To evaluate the overall efficiency of the OCS strategy, we computed a “strategy efficiency histogram”, showing the probability distribution of each schedule cost Cα for two principal scenarios: using our OCS strategy represented by the optimal decision tree, and using random “strategy-less” scheduling. As one can observe in Fig 3 (bottom), the OCS strategy achieves significantly better performance: the average OCS schedule cost corresponds to the near-optimal 93rd percentile of the overall schedule cost distribution (we will further refer to this metric as “percentile efficacy”). This means that a human armed with simple and interpretable OCS decision logic can create highly optimal schedules even in the presence of noisy data and suboptimal task assignments. This also means that even the most complex BB solution will improve this simple OCS strategy only marginally, but at a very high cost.

Since P1 problem was deciding between only two tasks, we also used our exhaustive search binary model M2 to discover the best Boolean expressions for P1 scheduling rules. The most powerful strategies learned by the model were to schedule short jobs when (“Currently Delayed” and “Less Time Spent than Left) and (“Currently Delayed” and “More than 75% of Jobs Scheduled) rules are met, thus essentially reproducing the logic of the optimal decision tree M1. Moreover, further increasing the number of variables included in each binary rule did not yield significantly better results: the average instance percentile for the best combination of three features was still in the 93rd percentile, indicating that the two-feature OCS strategy is nearly optimal.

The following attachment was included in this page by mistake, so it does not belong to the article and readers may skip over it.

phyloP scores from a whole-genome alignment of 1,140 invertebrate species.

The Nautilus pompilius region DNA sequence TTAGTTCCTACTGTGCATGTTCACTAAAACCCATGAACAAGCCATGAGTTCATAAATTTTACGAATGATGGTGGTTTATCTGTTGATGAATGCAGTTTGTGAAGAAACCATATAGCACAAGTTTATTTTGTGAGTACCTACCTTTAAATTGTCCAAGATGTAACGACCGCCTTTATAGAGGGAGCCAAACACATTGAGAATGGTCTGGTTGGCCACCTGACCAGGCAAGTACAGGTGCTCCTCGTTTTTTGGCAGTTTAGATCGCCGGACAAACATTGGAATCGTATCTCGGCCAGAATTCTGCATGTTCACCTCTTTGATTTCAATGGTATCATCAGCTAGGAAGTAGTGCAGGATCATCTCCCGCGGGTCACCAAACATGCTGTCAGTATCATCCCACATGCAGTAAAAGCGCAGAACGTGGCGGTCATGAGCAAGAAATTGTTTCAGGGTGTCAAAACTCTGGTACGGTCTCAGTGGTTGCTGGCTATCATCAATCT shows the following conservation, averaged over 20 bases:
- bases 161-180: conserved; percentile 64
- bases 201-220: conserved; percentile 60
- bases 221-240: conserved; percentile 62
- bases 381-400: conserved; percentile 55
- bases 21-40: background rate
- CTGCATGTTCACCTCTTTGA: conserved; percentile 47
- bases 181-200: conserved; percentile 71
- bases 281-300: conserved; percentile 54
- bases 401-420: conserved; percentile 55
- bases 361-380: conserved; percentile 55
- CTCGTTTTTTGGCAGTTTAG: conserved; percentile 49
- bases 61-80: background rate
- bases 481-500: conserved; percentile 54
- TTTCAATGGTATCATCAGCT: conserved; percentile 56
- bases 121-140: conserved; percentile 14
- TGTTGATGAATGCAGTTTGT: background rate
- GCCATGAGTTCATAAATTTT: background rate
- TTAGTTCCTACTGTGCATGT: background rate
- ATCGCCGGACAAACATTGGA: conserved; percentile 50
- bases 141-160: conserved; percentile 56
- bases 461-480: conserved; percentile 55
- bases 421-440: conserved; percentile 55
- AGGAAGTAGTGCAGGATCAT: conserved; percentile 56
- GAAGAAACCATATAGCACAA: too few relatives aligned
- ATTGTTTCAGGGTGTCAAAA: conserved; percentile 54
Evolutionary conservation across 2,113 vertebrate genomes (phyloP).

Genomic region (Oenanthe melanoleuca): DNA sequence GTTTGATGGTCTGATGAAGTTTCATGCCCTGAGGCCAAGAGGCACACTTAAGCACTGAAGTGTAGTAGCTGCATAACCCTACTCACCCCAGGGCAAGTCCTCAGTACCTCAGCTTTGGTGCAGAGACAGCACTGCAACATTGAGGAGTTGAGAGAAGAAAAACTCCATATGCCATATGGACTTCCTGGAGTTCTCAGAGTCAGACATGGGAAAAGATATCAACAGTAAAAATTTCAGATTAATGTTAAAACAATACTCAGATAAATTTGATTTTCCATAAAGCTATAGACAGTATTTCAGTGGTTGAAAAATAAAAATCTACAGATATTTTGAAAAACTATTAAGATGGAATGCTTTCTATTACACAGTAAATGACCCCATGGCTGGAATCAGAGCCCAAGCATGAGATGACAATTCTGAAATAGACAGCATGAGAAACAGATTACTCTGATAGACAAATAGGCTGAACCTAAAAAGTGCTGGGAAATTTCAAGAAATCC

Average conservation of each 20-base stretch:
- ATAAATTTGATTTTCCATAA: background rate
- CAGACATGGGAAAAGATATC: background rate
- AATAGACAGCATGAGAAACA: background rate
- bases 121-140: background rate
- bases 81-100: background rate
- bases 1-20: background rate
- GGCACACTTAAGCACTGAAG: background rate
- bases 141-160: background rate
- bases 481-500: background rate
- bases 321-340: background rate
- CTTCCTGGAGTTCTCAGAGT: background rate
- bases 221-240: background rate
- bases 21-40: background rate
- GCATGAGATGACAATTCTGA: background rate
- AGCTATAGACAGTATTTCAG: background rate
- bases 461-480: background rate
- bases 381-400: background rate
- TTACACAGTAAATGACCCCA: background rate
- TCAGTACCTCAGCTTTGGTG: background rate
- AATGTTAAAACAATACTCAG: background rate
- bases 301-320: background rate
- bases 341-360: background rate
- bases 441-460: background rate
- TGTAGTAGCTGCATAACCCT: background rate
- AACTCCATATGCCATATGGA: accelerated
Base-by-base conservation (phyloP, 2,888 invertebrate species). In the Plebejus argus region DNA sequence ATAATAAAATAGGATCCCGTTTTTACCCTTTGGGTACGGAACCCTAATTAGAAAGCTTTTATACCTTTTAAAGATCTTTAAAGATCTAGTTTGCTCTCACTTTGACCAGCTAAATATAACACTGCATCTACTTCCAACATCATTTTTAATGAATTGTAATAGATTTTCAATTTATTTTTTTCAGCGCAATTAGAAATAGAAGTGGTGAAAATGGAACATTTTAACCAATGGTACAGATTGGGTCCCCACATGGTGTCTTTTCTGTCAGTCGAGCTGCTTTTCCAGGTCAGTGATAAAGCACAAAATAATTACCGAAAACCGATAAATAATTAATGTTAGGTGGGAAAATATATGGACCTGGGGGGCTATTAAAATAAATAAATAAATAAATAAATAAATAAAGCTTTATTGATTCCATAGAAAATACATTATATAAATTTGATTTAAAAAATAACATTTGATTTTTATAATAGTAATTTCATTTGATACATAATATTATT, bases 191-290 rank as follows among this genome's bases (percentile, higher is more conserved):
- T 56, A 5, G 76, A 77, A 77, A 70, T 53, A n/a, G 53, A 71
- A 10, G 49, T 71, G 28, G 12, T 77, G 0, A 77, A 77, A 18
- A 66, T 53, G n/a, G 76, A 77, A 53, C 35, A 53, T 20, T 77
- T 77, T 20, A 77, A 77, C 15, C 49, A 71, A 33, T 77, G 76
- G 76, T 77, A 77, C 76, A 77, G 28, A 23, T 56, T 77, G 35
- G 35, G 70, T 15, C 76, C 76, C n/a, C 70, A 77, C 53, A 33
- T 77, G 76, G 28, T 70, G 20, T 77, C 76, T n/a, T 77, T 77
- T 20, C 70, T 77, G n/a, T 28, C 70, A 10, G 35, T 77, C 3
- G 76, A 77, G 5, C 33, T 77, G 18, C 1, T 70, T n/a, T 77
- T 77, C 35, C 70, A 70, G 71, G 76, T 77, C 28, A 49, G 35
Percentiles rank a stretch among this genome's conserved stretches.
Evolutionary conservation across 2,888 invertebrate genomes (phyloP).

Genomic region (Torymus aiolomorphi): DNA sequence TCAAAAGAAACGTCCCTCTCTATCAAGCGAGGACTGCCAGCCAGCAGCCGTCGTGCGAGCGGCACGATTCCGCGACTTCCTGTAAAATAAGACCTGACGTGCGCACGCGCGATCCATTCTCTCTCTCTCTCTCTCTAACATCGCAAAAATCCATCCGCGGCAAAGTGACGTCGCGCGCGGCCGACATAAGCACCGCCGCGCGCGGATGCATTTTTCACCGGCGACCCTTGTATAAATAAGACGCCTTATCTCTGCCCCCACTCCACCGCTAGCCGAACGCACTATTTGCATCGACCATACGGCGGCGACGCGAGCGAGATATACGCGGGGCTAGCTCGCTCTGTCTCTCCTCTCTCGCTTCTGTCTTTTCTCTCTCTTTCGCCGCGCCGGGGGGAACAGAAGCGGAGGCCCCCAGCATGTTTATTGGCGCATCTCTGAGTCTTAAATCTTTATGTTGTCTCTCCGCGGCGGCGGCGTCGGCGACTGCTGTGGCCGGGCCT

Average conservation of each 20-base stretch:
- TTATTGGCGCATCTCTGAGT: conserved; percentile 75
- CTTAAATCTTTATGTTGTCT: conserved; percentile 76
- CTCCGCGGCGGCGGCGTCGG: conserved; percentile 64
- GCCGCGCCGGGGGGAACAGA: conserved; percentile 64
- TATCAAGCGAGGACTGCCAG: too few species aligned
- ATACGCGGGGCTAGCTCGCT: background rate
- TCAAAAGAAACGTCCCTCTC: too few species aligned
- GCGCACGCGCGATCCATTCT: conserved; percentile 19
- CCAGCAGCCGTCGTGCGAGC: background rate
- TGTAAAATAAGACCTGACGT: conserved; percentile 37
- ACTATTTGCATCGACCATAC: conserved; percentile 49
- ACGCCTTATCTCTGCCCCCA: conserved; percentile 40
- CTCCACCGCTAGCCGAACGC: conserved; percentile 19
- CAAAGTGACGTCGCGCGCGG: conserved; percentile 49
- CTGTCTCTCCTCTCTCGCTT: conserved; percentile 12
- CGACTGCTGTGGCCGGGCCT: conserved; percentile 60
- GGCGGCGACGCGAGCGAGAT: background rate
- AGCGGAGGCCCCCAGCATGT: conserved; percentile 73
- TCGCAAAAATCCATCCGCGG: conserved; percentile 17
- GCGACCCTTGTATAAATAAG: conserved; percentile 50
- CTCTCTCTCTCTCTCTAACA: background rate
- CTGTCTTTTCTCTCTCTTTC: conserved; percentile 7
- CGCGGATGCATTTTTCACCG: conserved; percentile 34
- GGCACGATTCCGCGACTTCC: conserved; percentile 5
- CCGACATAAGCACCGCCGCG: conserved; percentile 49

3.2. Problem P2: Mix of long and short tasks with batching

The optimal comprehensible strategy discovered for to the second scheduling problem P2 is shown in Fig 4. The strategy is more complex than the baseline P1 solution, largely because the problem itself is much less intuitive. The need for the buffer necessary for changing equipment between different tasks subverts the most obvious task-alternating strategy as significantly increasing the delay. To find a better strategy, the algorithm suggests alternating between couples of short tasks and then long tasks (e.g. [long] then [short, short] then [long] again–see the right branch of the decision tree). This cuts down on the delay caused by alternating between jobs while still trying to keep the overall schedule on time, and one can simplify this logic further to: “if the previous two tasks were short, then choose a long job. Otherwise, choose a short job.” In addition, the threshold for defaulting to long tasks has been extended from “More than 50%” of Jobs Scheduled to “More than 75%,” primarily because, with the incentive to batch similar jobs together, the risk for generating extreme delays is higher. Running our exhaustive Boolean rule model M2 confirmed the same strategy as identified by the exhaustive tree model M1.

Fig 4.

(Top) OCS strategy learned by M1 for the problem P2 with two different job types and a penalty for switching between job types. (Bottom) Performance of the OCS strategy compared to the random (no-strategy) scheduling.

One may fear that same-task batching, required in the optimal P2 solutions, might make it more sensitive to noise. Because the threshold for defaulting to long tasks increases from “more than 50% of jobs” scheduled to “more than 75%,” there is a higher risk that unexpected events will force the scheduler to start the day with many more short jobs than long ones, potentially leading to large bottlenecks at the end of the day. However, despite this risk, the OCS strategy discovered for this problem results in a very efficient 95th-percentile solution even when significant noise is present, thus resulting in a very robust and highly optimal decision rules.